[This is, as the title says, a framework for social justice, not the only one. There is more than one way to go about framing social justice. This is just one of more effective ones, in my opinion.
Also, I’m talking about ‘touching’ and ‘conventions’ here, so consider this a trigger warning, if relevant]
Talking about social justice is all well and good, but when it comes to the particulars, how do we decide how to move forward? Or (possibly more importantly) how do we recognise the wrong thing to do? In order to fix problems, we must first correctly identify the problem, then identify a solution. False negatives and false positives are always a concern. So how should we proceed?
We could, of course, bring in some basic heuristics. “Women and children first”. “Protect the underprivileged”. “Favour people of colour”. These policies all have their own issues, of course, and can easily come into conflict. They are all also highly contextually dependent.
Enter John Rawls. John Rawls brought forward two principles that allow us to move away from simple (and overly-simplistic) axioms to better conceive of the just choice to make. Of course, this is not a ‘perfect’ solution, but it’s certainly far better than many others that have been advanced in our history. The first is The Veil of Ignorance. The second is known as The Difference Principle. I’ll explain these below, but I’m using them in a slightly different context to Rawls, so any Rawls purists out there will have to have some patience.
The Veil of Ignorance
The Veil of Ignorance is a thought experiment, which can’t determine any historical truth (which would be a ludicrous notion), but useful in helping a person explore their own thoughts on the matter. While we are sometimes told to ‘imagine ourselves in someone else’s shoes’, this is largely insufficient to help us flesh out any ideas of justise we may implicitly hold.
The Veil of Ignorance should be used to help us flesh out policies and decisions. Imagine the world as it is. Imagine all the people as they are, the various social advantages and disadvantages, the 1% of folk with the bulk of the wealth, that in the vast majority of cases there is no social mobility: if you are born poor, you are overwhelmingly likely to die poor.
Now envision your new policy. Clearly, your policy should advantage someone, but let’s put that someone to one side for a moment: who does your policy disadvantage? How big/small is that group?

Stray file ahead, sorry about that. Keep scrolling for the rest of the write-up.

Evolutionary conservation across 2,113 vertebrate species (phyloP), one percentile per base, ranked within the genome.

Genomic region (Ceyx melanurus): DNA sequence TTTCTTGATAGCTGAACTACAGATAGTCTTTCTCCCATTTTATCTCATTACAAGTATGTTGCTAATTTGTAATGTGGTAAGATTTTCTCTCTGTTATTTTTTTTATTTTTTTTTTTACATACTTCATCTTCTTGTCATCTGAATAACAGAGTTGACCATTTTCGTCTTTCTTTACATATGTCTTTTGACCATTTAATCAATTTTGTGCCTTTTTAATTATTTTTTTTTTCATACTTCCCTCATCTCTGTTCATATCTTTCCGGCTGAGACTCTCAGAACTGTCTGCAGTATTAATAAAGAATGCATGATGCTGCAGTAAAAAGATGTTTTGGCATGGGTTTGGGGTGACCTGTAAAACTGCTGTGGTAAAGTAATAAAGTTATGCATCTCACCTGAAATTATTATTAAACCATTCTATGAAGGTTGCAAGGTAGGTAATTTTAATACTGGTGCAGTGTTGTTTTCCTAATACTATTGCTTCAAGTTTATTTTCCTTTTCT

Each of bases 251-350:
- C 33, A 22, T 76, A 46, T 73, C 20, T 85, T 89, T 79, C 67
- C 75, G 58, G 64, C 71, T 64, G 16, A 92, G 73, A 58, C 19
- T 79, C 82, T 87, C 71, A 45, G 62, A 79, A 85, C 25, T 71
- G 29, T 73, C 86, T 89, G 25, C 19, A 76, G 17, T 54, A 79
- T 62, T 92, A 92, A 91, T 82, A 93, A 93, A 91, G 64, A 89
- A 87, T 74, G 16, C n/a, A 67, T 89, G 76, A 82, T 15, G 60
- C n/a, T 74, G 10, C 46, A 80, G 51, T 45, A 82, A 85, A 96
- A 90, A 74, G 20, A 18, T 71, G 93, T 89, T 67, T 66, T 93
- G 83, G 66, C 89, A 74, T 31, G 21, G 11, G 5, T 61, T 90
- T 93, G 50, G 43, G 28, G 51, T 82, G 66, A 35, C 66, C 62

Rawls suggests that now, we should invoke what he called The Veil of Ignorance. Imagine that you have no idea who you are in society. You could be old, young, rich, poor, black, white, yellow, green, whatever. The odds of you being any combination of those match the demographics of society. Now realise that there is a chance that you are a member of the group that’s about to be disadvantaged: 1) does being the recipient of the disadvantage seem acceptable/reasonable to you, given your other circumstances? 2) Do you really want to accept the odds that you ‘could’ be in that disadvantaged group?
If you answer ‘no’ to either of those questions, then it’s clear that the policy that you are advancing fails to be ‘fair’ under your own conception of fairness. So it would be exceedingly unfair to burden other folk with this unjust policy.
Given society as it is, you could be a male of white British descent, with an annual salary of $250,000, ample savings and several fully-paid off homes, currently paying 36% in income tax. Or you could be a woman of black Carribbean descent, barely scraping by on a part-time wage of $10,000 a year, with a family to feed, renting a sketchy tenement. You have exceptionally low odds of being the former, relative to being the latter (estimate based entirely on income distribution, though I really can’t imagine the other factors changing things significantly).
Personally, I can’t think of any tax increase (short of 100%) that would make the ‘guy who is rich and white’ choice inferior to the ‘woman who is poor and black’ choice. Even at 99%, the ‘guy who is rich and white’ is making more, annually, than the ‘ woman who is poor and black’. I’m not suggesting that 99% taxes are absolutely fair, but I am saying that on this measure alone there’s nothing unfair about increasing the taxes of the rich person: 1) given the other advantages of being the ‘guy who is rich and white’, paying 50% taxes vs. the previous 36% seems to be not that big a deal and 2) the only problem with the odds of this particular group is that they’re too low, I want higher odds of being in this group…